Collaboration and partnerships

ICON_CP2025 Collaboration and Partnerships

Collaborate and partner with the wider health sector, focused on medication support and services.

What is the pathway?

Collaborate and partner with the wider health sector, focused on medication support and services, including:

  1. Collaborating with clinicians, manufacturers and regulators to support emerging and novel drug therapies, including biologics, immunotherapies and pharmacogenomics
  2. Establishing relationships with Primary Health Networks (PHNs), general practitioners, specialists and allied health professionals to deliver services that meet individual and local population health needs
  3. Participating in research partnerships relating to medication advice, management and safety.

Why make the change?

Community pharmacies can leverage their trust, skills and accessibility into emerging clinical and practice-based opportunities. This includes becoming a preferred destination for patient-centred care relating to specialised medicines, including administering, education, monitoring, safety and quality use. Pharmacy is also ideally placed to coordinate medicines related care and to be an essential gateway for clinical and practical-based research.

The opportunity for pharmacies

This opportunity includes partnerships to deliver medicines safely and compliance, and collaborating with GPs, PHNs, and allied health in developing patient-centred models of primary health care.

There is an opportunity for pharmacies to take the lead in supporting the safe and effective use of novel and emerging therapies such a biologics, biosimilars and immunotherapies in collaboration with manufacturers, medicines safety platform providers, academic researchers and medical specialists.  This opportunity is likely to require broad education, re-training and in some cases the accreditation of pharmacies and their skilled staff.

Separately, pharmacies can build strategic partnerships with local primary health care providers and their representatives (e.g. PHNs) that focus on shared care models, including the provision of medication support.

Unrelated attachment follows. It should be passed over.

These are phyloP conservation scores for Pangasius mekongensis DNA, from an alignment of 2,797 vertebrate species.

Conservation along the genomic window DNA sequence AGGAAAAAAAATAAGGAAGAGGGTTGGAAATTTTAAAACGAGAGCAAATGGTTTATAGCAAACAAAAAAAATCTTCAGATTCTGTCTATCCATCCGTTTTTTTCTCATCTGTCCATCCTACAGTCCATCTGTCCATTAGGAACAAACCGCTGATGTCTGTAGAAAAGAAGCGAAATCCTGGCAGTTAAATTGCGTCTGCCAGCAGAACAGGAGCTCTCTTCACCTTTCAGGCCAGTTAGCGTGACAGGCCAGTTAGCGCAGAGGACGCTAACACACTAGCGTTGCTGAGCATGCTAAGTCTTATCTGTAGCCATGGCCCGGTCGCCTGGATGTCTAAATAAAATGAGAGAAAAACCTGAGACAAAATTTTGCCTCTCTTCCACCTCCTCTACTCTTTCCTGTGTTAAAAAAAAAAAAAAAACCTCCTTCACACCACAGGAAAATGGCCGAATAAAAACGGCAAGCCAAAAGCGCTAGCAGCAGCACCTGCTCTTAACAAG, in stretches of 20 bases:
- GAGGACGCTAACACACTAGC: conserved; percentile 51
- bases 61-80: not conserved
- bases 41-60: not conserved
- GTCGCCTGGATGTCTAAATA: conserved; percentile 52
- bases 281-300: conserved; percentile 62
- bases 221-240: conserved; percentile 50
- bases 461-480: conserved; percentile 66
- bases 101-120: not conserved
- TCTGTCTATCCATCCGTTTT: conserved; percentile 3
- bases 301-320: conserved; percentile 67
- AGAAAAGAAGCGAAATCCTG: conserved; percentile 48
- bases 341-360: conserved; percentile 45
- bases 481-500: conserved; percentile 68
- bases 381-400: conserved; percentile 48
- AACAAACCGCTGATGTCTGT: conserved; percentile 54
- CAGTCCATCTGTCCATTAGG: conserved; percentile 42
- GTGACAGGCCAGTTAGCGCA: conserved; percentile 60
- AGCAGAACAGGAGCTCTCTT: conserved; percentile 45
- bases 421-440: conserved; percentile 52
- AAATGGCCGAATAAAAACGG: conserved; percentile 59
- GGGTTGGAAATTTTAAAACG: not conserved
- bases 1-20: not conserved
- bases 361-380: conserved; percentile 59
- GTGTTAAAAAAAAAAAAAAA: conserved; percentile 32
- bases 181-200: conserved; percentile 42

What happens if I don't make the change?

PBS growth will be in specialised medicines, many of which require increased clinician support. If community pharmacies do not have this expertise they will be bypassed and left with low margin, low value-adding medicines.

Partnerships and integration of patient care will be the hallmarks of the future health system at both the macro and local delivery level, and if community pharmacies are not active participants they risk being marginalised.


You are not alone – champion story
Luke van der Rijt– Southcity Pharmacy, Wagga Wagga, NSW

Luke believes that unless pharmacies move out and seek partnerships and collaboration they will miss out on some great opportunities for their businesses and for their patients.

Luke's pharmacy is a great example of engagement with the broader health care system and community. Working with primary and allied health professionals, Luke has upskilled his pharmacists and the broader health care network in the Riverina.

The Murrumbidgee Primary Health Network (PHN) has provided pharmacies in the area with 91 mental health accreditations, five diabetes education scholarships and 24 grants for cancer screening.

“Collaborating with providers and stakeholders gives pharmacy more respect as a health care destination, encourages dialogue and opens eyes to the potential for pharmacy to assist in improving patient outcomes and quality of life."

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Market research

Patients support greater collaboration with the broader health sector, including increased communication between doctors and pharmacists; having allied health professionals located on-site in the pharmacy; being able to access Medicare in a pharmacy; and closer integration with health providers for medicines safety and the development of health records.

Orima Market Research Report - September 2018 (members only)

Quick wins

Engage with your local PHN to consider ways that community pharmacy can partner with other health providers in meeting the needs of the local population.

Focus your continuing education and that of your staff on emerging drug therapies.

What can I do now?

  1. Understand the local health priorities in your area and engage with your Primary Health Network (PHN).
  2. Strengthen and broaden your relationships with other local health providers, patient and community groups.
  3. Keep an eye out for local tendering opportunities, including from PHNs.
  4. Consider participating in collaborative health service delivery trials with other health providers in your community.
  5. Undertake some initial planning. Establish a budget and develop a collaboration plan.
  6. Integrate into your pharmacy practice with staff training, referral pathways and services recording platforms.
  7. Develop a communications plan, informing patients and other local providers. Set up an evaluation..
  8. Educate yourself and your staff in the clinician support requirements for new and emerging drug therapies.
  9. Understand which new drug therapies are most relevant to your patients and the local population.
  10. Look for opportunities to participate in new-to-therapy medicines adherence and safety programs.
  11. Consider any opportunities to participate in pharmacy practice-based clinical research.

Who do I talk to?

Talk to your local PHN either individually or with other interested community pharmacy owners. Alert relevant medicine manufacturers of your interest in new-to-therapy programs and talk to GuildLink about existing programs.

More information

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Page last updated on: 27 May 2021